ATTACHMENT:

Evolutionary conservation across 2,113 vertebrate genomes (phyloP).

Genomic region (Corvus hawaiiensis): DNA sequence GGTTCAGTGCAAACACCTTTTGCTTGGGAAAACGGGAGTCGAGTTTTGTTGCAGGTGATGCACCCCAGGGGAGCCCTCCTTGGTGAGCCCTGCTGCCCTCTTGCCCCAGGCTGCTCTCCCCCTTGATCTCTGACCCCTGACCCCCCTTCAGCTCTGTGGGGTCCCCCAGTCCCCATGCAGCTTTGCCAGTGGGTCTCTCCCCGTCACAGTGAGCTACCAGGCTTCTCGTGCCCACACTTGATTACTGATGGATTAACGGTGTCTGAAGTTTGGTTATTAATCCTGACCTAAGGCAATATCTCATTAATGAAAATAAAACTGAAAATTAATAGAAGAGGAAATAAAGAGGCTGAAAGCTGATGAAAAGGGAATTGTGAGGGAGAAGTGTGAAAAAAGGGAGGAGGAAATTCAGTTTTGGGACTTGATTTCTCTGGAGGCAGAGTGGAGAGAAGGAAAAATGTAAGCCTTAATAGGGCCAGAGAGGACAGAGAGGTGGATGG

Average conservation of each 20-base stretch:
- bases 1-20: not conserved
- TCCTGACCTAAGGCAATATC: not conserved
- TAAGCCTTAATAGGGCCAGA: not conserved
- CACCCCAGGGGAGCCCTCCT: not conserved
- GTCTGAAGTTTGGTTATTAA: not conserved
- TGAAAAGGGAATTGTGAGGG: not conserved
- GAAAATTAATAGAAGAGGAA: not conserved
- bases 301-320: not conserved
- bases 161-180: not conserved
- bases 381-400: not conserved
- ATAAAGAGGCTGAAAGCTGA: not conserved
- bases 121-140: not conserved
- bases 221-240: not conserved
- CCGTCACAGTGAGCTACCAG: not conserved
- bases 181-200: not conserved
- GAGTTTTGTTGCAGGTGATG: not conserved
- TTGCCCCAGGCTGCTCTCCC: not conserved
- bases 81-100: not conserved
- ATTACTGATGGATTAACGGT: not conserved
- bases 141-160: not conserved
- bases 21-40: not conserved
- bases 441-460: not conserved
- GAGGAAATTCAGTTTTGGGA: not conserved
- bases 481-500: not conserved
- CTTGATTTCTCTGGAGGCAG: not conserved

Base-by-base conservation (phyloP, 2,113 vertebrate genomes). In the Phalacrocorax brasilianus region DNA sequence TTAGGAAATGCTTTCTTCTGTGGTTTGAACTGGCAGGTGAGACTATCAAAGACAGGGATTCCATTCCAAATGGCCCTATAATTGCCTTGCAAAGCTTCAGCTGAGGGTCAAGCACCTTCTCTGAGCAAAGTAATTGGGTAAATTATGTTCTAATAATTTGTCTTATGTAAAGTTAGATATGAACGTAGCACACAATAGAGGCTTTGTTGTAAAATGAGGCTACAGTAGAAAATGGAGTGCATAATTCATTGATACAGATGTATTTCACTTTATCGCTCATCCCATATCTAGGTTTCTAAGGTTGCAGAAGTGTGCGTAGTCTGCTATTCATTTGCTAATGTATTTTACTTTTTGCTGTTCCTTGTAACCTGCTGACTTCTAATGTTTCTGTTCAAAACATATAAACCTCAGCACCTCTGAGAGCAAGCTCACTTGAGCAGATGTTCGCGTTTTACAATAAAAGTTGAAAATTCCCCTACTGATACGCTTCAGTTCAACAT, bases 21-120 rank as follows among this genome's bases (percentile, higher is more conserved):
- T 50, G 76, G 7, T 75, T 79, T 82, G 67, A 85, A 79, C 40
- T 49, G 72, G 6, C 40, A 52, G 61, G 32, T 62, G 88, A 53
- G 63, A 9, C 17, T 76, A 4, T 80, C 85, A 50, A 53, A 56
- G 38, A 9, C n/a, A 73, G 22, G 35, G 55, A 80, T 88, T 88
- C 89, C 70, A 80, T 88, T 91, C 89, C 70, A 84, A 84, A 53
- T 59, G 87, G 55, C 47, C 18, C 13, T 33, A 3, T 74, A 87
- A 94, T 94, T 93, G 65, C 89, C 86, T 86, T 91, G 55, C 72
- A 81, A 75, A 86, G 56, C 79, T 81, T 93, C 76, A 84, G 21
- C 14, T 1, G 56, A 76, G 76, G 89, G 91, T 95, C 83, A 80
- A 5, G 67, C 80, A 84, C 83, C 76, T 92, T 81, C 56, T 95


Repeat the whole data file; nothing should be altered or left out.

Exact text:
Evolutionary conservation across 2,113 vertebrate genomes (phyloP).

Genomic region (Corvus hawaiiensis): DNA sequence GGTTCAGTGCAAACACCTTTTGCTTGGGAAAACGGGAGTCGAGTTTTGTTGCAGGTGATGCACCCCAGGGGAGCCCTCCTTGGTGAGCCCTGCTGCCCTCTTGCCCCAGGCTGCTCTCCCCCTTGATCTCTGACCCCTGACCCCCCTTCAGCTCTGTGGGGTCCCCCAGTCCCCATGCAGCTTTGCCAGTGGGTCTCTCCCCGTCACAGTGAGCTACCAGGCTTCTCGTGCCCACACTTGATTACTGATGGATTAACGGTGTCTGAAGTTTGGTTATTAATCCTGACCTAAGGCAATATCTCATTAATGAAAATAAAACTGAAAATTAATAGAAGAGGAAATAAAGAGGCTGAAAGCTGATGAAAAGGGAATTGTGAGGGAGAAGTGTGAAAAAAGGGAGGAGGAAATTCAGTTTTGGGACTTGATTTCTCTGGAGGCAGAGTGGAGAGAAGGAAAAATGTAAGCCTTAATAGGGCCAGAGAGGACAGAGAGGTGGATGG

Average conservation of each 20-base stretch:
- bases 1-20: not conserved
- TCCTGACCTAAGGCAATATC: not conserved
- TAAGCCTTAATAGGGCCAGA: not conserved
- CACCCCAGGGGAGCCCTCCT: not conserved
- GTCTGAAGTTTGGTTATTAA: not conserved
- TGAAAAGGGAATTGTGAGGG: not conserved
- GAAAATTAATAGAAGAGGAA: not conserved
- bases 301-320: not conserved
- bases 161-180: not conserved
- bases 381-400: not conserved
- ATAAAGAGGCTGAAAGCTGA: not conserved
- bases 121-140: not conserved
- bases 221-240: not conserved
- CCGTCACAGTGAGCTACCAG: not conserved
- bases 181-200: not conserved
- GAGTTTTGTTGCAGGTGATG: not conserved
- TTGCCCCAGGCTGCTCTCCC: not conserved
- bases 81-100: not conserved
- ATTACTGATGGATTAACGGT: not conserved
- bases 141-160: not conserved
- bases 21-40: not conserved
- bases 441-460: not conserved
- GAGGAAATTCAGTTTTGGGA: not conserved
- bases 481-500: not conserved
- CTTGATTTCTCTGGAGGCAG: not conserved

Base-by-base conservation (phyloP, 2,113 vertebrate genomes). In the Phalacrocorax brasilianus region DNA sequence TTAGGAAATGCTTTCTTCTGTGGTTTGAACTGGCAGGTGAGACTATCAAAGACAGGGATTCCATTCCAAATGGCCCTATAATTGCCTTGCAAAGCTTCAGCTGAGGGTCAAGCACCTTCTCTGAGCAAAGTAATTGGGTAAATTATGTTCTAATAATTTGTCTTATGTAAAGTTAGATATGAACGTAGCACACAATAGAGGCTTTGTTGTAAAATGAGGCTACAGTAGAAAATGGAGTGCATAATTCATTGATACAGATGTATTTCACTTTATCGCTCATCCCATATCTAGGTTTCTAAGGTTGCAGAAGTGTGCGTAGTCTGCTATTCATTTGCTAATGTATTTTACTTTTTGCTGTTCCTTGTAACCTGCTGACTTCTAATGTTTCTGTTCAAAACATATAAACCTCAGCACCTCTGAGAGCAAGCTCACTTGAGCAGATGTTCGCGTTTTACAATAAAAGTTGAAAATTCCCCTACTGATACGCTTCAGTTCAACAT, bases 21-120 rank as follows among this genome's bases (percentile, higher is more conserved):
- T 50, G 76, G 7, T 75, T 79, T 82, G 67, A 85, A 79, C 40
- T 49, G 72, G 6, C 40, A 52, G 61, G 32, T 62, G 88, A 53
- G 63, A 9, C 17, T 76, A 4, T 80, C 85, A 50, A 53, A 56
- G 38, A 9, C n/a, A 73, G 22, G 35, G 55, A 80, T 88, T 88
- C 89, C 70, A 80, T 88, T 91, C 89, C 70, A 84, A 84, A 53
- T 59, G 87, G 55, C 47, C 18, C 13, T 33, A 3, T 74, A 87
- A 94, T 94, T 93, G 65, C 89, C 86, T 86, T 91, G 55, C 72
- A 81, A 75, A 86, G 56, C 79, T 81, T 93, C 76, A 84, G 21
- C 14, T 1, G 56, A 76, G 76, G 89, G 91, T 95, C 83, A 80
- A 5, G 67, C 80, A 84, C 83, C 76, T 92, T 81, C 56, T 95